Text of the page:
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New Study: “Right Sleep” Might Trump More Sleep

New Study: “Right Sleep” Might Trump More Sleep

Science Says

New Study: “Right Sleep” Might Trump More Sleep

Sleep for Entrepreneurs

Entrepreneurs frequently sacrifice sleep for more hours working on their business – and we might even tell ourselves things like: “I’ll sleep more when this project is complete” or when a revenue goal is hit, a new employee is onboarded, etc. You get the idea. These “when X happens” lies we tell ourselves often leave us exhausted and we’ve all been told we should not walk around sleep deprived and all the dangers that come with it. But what is considered “sleep deprived”? How can we prevent (or mitigate) it and what factors affect the amount and quality of sleep we get? 

A recent study explains that it isn’t just that we all should be sleeping 8 hours, it’s a lot more complicated than that and in fact, 8 hours might be too long for you. Long sleep (defined in the study as more than 9 hours), may even be a risk factor for dementia later in life. So if the answer isn’t just “sleep more,” what is it? Let’s break down the latest data on sleep from Understanding the Need for Sleep to Improve Cognition, a study by Ruth L.F. Leong and Michael W.L. Chee.

Right Sleep Vs More Sleep

According to the study, sleep is a lot more complicated than simply getting 8 hours of sleep. Too much sleep in general as well as too much of a sleep phase can be just as harmful as too little sleep. This means that while REM sleep is often discussed, more isn’t always better both when it comes to a given phase and when it comes to the length of sleep in general. Moreover, studies in adolescents who are faced with an early school start time causing reduced sleep, biphasic sleep (sleeping in two phases, one 6.5-hour phase and 1.5-hour nap phase) essentially restored everything from mood to working memory and executive functioning. This is important to note because while the study mentions adolescents specifically, this might hold true far belong adolescence, depending on the individual.

Action item: Consider what Right Sleep might be for you right now and again at the end of the article. By the end, you should have additional action items to use to determine your Right Sleep.

Napping and Quiet Wakefulness

As mentioned above, daytime napping can help offset the cognitive impairments associated with short nighttime sleep. However, in older adults, a short nap of 30-60 minutes is shown to be beneficial for cognition and heart health while naps over 60 minutes seem to hurt more than they help. With that said, you might be more in the “adolescent” range well beyond adolescence and it is important to consider how napping might help (or hurt) your sleep strategy.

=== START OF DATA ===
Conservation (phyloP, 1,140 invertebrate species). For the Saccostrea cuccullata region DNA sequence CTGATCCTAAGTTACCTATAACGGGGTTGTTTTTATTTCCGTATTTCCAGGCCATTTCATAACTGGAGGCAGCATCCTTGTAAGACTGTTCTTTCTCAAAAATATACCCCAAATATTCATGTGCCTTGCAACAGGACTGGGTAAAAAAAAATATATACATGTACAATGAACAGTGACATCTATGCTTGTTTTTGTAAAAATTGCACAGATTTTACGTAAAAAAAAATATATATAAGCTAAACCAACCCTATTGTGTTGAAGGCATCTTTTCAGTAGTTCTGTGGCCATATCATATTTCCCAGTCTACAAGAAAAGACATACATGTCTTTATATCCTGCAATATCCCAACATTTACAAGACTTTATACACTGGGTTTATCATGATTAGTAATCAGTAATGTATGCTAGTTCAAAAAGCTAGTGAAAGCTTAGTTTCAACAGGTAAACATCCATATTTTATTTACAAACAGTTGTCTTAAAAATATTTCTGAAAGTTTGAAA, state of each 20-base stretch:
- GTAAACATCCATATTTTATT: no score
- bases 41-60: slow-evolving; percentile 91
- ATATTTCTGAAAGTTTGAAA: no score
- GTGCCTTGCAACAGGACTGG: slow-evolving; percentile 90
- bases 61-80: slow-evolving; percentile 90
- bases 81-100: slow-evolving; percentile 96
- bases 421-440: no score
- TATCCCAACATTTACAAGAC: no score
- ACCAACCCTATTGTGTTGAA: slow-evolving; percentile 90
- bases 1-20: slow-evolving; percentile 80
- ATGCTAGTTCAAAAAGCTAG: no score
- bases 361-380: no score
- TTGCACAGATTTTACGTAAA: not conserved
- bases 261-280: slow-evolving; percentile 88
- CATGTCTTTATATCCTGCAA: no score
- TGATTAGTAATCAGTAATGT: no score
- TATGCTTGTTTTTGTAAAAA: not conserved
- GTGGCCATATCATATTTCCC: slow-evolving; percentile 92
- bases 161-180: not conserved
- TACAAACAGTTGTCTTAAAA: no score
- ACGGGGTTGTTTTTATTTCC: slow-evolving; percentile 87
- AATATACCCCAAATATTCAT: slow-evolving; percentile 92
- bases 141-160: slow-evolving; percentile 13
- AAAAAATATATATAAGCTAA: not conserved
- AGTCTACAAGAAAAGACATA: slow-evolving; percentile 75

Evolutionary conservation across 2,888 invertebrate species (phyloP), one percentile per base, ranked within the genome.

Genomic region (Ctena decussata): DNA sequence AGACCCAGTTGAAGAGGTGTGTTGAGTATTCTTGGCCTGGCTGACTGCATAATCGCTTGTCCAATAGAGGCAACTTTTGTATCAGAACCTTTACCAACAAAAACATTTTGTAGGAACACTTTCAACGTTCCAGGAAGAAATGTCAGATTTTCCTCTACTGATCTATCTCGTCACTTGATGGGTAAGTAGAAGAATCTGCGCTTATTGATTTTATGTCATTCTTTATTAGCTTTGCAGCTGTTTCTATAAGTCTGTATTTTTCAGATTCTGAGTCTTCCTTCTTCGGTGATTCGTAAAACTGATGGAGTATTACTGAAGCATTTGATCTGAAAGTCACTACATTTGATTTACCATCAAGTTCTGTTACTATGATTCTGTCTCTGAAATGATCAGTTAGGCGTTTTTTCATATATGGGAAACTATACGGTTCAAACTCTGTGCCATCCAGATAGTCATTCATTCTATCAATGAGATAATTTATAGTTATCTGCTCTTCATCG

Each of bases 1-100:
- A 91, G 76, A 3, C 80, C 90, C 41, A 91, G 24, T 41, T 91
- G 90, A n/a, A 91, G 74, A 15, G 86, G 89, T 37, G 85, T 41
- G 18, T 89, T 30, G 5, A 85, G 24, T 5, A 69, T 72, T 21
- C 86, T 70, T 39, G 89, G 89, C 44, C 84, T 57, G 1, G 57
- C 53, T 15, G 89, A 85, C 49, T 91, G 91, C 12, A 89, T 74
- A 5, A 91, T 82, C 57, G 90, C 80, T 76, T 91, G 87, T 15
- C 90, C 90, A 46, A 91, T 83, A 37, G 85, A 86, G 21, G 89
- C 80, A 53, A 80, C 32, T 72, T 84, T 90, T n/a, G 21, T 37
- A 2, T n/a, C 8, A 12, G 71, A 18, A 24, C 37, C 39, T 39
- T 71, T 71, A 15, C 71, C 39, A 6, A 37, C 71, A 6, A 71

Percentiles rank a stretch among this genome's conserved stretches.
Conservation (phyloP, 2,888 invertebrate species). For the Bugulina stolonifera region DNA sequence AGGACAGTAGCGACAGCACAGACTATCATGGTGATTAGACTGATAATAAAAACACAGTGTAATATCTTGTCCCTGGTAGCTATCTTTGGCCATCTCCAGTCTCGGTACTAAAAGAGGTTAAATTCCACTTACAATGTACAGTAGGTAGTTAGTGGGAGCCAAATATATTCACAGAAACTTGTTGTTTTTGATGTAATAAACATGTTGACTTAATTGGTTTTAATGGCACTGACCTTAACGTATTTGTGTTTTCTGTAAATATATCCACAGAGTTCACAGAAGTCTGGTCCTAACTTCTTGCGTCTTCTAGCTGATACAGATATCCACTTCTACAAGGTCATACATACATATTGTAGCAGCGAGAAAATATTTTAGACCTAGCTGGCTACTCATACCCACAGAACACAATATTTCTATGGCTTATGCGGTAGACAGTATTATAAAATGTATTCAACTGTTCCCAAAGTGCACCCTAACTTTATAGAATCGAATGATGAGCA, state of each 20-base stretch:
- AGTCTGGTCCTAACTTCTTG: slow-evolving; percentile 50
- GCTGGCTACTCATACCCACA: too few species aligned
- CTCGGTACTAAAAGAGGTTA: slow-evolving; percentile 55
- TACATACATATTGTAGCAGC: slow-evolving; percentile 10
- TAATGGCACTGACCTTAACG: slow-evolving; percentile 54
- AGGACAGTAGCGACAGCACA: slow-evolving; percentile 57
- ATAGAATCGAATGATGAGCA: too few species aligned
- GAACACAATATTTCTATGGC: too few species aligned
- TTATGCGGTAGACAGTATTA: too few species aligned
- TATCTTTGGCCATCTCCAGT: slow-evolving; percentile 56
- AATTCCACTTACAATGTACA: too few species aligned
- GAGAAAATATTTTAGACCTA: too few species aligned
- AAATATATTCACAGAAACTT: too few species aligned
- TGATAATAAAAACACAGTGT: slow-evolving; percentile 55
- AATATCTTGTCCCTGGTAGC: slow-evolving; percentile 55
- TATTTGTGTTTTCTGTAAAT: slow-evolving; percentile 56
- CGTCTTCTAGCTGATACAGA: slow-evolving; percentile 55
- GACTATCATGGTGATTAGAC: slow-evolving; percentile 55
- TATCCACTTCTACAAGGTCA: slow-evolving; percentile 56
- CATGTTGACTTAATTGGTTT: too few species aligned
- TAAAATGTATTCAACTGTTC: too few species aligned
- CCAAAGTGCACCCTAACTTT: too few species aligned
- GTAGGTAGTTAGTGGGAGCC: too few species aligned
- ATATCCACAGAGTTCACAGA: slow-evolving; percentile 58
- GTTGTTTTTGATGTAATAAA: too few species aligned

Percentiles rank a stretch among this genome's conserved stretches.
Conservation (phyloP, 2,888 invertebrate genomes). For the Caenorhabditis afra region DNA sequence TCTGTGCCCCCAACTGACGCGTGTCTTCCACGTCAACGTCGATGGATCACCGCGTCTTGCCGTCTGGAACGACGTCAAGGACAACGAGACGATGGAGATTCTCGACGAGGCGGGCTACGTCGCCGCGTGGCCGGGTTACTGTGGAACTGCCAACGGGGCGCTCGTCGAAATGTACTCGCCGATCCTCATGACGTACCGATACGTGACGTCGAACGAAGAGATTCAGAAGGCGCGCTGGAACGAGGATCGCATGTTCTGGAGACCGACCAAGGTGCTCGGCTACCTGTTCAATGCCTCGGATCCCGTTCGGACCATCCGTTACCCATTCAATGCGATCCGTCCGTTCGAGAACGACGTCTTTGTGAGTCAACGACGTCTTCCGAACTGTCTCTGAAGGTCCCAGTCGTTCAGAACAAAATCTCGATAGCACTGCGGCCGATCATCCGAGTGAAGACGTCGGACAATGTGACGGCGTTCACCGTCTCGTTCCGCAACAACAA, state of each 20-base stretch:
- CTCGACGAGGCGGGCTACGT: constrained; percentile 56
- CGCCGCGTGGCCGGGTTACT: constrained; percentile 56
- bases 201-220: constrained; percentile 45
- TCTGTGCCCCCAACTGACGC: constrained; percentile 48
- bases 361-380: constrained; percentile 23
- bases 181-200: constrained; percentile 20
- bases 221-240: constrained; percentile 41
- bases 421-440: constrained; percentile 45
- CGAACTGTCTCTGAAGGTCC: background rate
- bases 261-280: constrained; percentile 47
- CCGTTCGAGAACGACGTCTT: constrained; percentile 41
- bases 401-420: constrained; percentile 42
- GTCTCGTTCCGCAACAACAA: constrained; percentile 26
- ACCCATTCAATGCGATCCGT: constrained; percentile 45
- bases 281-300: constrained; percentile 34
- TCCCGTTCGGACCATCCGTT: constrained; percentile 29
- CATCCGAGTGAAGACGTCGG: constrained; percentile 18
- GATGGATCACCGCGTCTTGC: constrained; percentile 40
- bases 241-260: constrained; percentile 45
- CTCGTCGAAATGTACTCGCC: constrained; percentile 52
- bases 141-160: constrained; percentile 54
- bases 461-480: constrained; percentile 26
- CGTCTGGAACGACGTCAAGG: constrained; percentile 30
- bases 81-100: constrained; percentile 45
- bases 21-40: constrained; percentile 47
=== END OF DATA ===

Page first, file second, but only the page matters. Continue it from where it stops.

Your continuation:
The study also discussed “quiet wakefulness” mentioning that some level of recovery does seem to be happening during daydreaming and being awake but in a state of rest meaning that even if napping isn’t an option, there might be some benefit in meditation or other form of quiet wakefulness. While it sounds like it isn’t a full replacement for sleep, in a pinch, it’s worth testing out.

Action item: If you are sleep deprived consider the role naps and quiet wakefulness play. Are you napping too much or too little? Or do you write them off completely? Track your sleep and how much of it comes from nighttime vs. naps and how it makes you feel. Consider forms of quiet wakefulness and whether that strategy feels more doable than short naps.

Sleep is…Social?

While we entrepreneurs might love to see ourselves as 100% in control (or maybe it’s just me?) it turns out that sleep patterns aren’t just influenced by what you do in your home, but by the society you are a part of. For example, in theory, if we go to bed later, we could simply wake up later to achieve the same amount of sleep. Unfortunately, this doesn’t match societal norms for many adults and even school-aged children. 

Moreover, the role of napping in society might change. Napping is extremely common in childhood but as we age, it is generally phased out in many societies before returning in older age. Further, if you live in a location that shifts between Daylight Time and Standard Time, you also find yourself having to shift sleep to follow society. This can go even further when it comes to drinks out with clients, for example, or other nighttime activities that might delay bedtime without the subsequent delay in wake time. 

Action item: The study mentions that this same concept can be flipped to improve sleep by receiving sleep recommendations generated for people similar to you. Here is the study that this study quotes and it refers to using the recommendations from a wearable that is analyzing data plus it had the added benefit of comparing how you do to others. Wearables are discussed below but even if that’s not your thing, any sort of group where you can inspire each other to take control of your sleep could work similarly. Find 1+ people or a group where you can focus on healthy sleep together.